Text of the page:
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The world's largest frogs?

The goliath frog can grow up to 13 inches (33 cm) in length from snout to vent, and weighs up to 8 lb (3 kg). This animal has a relatively small habitat range, mainly in West Africa (near Gabon). Its numbers are dwindling due to habitat destruction and collection for the pet trade.

The goliath frog can live up to 15 years. Goliath frogs eat scorpions, insects and smaller frogs. These frogs have acute hearing but no vocal sac.

The goliath frog is normally found in fast-flowing rivers with sandy bottoms in the West African countries of Cameroon and Equatorial Guinea. These rivers are usually clear and highly oxygenated. Their actual range spans from the last 125 miles (200 km) of the Sanaga basin in Cameroon to the north to the last 30 miles (50 km) of the Benito River basin in Equatorial Guinea to the south. The river systems in which these frogs live are often found in dense, extremely humid areas with relatively high temperatures.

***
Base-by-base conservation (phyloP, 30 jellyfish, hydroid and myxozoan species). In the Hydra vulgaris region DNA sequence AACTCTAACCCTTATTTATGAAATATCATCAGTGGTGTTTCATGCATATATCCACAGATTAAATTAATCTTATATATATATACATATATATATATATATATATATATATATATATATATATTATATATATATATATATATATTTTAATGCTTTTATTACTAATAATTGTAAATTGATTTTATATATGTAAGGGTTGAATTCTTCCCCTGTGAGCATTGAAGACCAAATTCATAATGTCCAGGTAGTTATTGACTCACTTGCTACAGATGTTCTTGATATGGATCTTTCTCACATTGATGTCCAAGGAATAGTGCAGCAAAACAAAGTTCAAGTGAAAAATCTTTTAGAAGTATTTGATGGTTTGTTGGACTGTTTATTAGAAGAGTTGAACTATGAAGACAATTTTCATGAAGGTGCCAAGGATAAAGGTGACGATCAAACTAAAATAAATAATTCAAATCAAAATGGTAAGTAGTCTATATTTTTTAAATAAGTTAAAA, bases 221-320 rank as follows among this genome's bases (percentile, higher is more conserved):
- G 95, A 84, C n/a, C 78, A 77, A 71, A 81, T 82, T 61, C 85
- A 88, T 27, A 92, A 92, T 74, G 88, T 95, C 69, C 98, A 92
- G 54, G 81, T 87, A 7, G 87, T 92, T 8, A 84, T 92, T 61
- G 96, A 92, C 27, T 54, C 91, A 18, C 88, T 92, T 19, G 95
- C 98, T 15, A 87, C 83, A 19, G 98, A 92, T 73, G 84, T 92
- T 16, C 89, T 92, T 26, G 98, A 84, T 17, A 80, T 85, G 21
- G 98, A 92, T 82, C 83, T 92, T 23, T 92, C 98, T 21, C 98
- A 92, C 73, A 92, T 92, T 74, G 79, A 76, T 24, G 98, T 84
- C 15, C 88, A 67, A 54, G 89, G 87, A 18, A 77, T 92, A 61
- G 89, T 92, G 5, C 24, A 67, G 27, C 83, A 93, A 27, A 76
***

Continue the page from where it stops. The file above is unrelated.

Not much is known about the goliath frog's reproduction; however, some African scholars have started to do more research for medical reasons.

Goliath frogs were considered to be a source of food in some parts of west Africa. They were also highly exported to zoos and animal dealers to be sold as pets. Unfortunately, these frogs fail to thrive in captivity (and almost never reproduce there). Due to their classification as endangered, the Equatorial Guinean government has declared that no more than 300 goliaths may be exported out of the country per year. Fortunately for the frogs, even the most experienced of animal collectors can usually find no more than a dozen per trip.


Goliath Frog